Learn fast - its not made from old outdated teaching methods where you learn everything up front and then start building. No that's boring, frustrating, overwhelming and just plain unecessary. In this course you're going to start building your first site from the beginning. The result, you'll stay engaged and enjoy the interactive nature of this new type of learning.
As a new up and coming web designer what is your opinion on the best software to use where I will be able design websites effectively and then pass it onto a client. My preference was to use Adobe Muse to allow for a freedom of design. However lots of people suggest WordPress and Dreamweaver both of which are not favourites of mine as WordPress is not as creatively flexible and Dreamweaver and coding is a struggle for myself. What is your opinion on Muse and is it a software that is suitable for this kind of work as a web designer where I will be giving the client the reigns of the website once I have completed it?
First things first, you’ll want to check and see if your business name is available. To find out, enter it into the domain search tool below, powered by Bluehost. If you are taken straight to the registration page, it means your name is available, if you see a message that the domain is not available for registration, then you will have to adjust your business name.
Thanks. Though I haven’t yet done a true discovery phase on a project, I’ve been studying how others do them — typically I refer away something that would require it. Everyone I’ve talked to (or read) has the same experience as you, regarding the client always following through post-discovery. A followup: discovery is a fixed bid, but does the actual price vary based on the project? And are there any ways to introduce limitations or scope to prevent discovery from turning into an open-ended never-ending back-and-forth nightmare? 🙂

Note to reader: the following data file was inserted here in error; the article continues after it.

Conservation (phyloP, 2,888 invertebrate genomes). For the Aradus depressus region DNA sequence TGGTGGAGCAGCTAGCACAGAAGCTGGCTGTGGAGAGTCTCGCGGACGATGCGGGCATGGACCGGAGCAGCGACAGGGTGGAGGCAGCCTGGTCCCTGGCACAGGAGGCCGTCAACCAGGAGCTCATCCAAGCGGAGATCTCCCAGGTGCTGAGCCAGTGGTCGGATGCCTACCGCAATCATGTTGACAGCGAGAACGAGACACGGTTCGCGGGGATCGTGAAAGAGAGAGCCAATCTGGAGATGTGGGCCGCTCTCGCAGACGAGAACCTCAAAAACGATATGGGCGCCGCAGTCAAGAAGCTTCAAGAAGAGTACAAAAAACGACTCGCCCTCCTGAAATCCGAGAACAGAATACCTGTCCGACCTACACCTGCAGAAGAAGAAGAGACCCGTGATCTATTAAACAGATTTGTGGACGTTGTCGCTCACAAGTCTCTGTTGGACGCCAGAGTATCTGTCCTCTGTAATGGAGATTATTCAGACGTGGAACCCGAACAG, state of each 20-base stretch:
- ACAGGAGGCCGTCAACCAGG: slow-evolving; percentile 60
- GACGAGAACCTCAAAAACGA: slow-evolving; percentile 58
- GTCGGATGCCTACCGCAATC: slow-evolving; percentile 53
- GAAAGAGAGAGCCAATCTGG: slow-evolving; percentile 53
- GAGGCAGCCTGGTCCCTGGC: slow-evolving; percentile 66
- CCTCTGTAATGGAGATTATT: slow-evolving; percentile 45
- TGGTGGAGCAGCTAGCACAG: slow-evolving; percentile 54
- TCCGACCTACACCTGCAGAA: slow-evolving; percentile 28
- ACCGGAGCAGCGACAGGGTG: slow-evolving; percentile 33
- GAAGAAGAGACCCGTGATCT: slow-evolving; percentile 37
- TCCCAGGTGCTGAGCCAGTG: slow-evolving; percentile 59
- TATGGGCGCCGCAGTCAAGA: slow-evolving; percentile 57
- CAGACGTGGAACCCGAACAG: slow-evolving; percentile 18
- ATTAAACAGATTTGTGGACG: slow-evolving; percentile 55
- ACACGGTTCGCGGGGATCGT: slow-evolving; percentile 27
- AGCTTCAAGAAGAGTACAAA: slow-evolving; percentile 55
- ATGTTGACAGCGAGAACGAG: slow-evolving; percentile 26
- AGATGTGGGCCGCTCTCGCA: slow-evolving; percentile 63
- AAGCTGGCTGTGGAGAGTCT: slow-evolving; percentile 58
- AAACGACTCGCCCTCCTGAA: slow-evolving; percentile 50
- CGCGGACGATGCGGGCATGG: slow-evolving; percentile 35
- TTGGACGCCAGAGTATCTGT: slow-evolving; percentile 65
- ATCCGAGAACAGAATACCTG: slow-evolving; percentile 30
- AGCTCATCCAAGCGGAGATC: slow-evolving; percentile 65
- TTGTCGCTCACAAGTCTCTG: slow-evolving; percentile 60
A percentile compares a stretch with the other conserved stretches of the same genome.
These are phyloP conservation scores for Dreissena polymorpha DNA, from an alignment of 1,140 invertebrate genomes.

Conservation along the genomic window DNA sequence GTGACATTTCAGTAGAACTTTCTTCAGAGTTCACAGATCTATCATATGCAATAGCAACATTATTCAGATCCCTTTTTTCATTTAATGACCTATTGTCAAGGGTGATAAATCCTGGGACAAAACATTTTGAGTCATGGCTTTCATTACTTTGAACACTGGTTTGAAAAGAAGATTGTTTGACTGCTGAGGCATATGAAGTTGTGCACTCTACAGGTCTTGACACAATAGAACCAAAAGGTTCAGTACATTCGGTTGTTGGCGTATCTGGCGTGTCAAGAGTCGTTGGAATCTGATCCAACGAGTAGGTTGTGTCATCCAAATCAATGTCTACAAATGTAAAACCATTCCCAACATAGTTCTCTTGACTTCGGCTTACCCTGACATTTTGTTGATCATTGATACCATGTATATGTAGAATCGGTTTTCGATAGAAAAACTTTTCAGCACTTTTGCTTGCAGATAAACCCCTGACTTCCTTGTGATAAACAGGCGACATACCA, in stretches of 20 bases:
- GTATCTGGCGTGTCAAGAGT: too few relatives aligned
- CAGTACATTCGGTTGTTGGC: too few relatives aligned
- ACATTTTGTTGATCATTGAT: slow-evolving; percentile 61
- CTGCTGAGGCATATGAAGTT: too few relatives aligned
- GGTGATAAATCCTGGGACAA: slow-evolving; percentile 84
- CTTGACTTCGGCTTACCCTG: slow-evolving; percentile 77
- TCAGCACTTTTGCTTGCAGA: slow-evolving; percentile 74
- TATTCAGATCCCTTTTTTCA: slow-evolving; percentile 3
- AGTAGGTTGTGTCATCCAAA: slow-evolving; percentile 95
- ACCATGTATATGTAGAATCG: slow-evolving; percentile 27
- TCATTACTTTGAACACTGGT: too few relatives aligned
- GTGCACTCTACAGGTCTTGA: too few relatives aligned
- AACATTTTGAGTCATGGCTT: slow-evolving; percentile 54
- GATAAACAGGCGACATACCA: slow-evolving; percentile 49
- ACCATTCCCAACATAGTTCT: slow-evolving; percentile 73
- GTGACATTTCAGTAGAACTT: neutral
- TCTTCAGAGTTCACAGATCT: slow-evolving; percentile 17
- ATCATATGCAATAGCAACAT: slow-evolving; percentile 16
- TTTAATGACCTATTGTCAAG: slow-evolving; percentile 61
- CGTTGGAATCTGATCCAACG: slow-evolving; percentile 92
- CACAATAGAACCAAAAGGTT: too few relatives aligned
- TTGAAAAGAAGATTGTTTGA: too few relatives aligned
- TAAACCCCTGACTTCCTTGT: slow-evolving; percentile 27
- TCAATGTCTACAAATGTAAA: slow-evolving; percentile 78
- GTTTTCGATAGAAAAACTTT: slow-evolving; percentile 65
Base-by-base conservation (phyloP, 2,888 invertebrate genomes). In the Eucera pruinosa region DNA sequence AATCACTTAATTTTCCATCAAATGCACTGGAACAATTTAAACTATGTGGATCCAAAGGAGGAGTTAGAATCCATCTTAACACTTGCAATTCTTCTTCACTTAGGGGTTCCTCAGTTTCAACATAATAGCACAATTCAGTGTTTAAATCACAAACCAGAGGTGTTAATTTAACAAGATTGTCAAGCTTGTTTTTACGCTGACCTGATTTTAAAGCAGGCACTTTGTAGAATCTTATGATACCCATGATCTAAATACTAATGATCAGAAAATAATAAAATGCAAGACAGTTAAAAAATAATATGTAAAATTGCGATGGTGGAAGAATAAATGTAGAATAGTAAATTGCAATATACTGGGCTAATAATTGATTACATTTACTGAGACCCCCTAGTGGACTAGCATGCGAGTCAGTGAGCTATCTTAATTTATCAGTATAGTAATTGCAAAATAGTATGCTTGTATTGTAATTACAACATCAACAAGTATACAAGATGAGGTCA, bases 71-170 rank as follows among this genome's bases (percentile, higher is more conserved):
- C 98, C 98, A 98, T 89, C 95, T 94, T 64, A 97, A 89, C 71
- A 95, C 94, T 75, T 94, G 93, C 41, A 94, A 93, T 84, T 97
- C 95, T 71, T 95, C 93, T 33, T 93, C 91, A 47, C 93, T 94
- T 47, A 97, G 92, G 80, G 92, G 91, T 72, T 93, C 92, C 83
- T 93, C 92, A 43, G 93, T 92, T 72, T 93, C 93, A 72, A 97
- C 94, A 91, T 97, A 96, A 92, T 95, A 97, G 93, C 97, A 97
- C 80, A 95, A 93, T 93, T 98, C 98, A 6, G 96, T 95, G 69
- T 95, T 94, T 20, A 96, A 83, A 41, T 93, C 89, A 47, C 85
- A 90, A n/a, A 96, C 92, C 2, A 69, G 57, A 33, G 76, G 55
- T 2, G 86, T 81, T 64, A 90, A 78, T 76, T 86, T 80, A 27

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What do you mean by "fluid and professional"? Are you saying the purpose of the site is to impress people with how fluid and professional it is? So it loads into a browser or on mobile smoothly and quickly? Those "qualities" should be a given for any business-oriented site. You need a site design with content and functionality that is going to achieve your business goals. Also, whatever you come up will be imperfect out of the gate. It's impossible to have a perfect website, ever, but...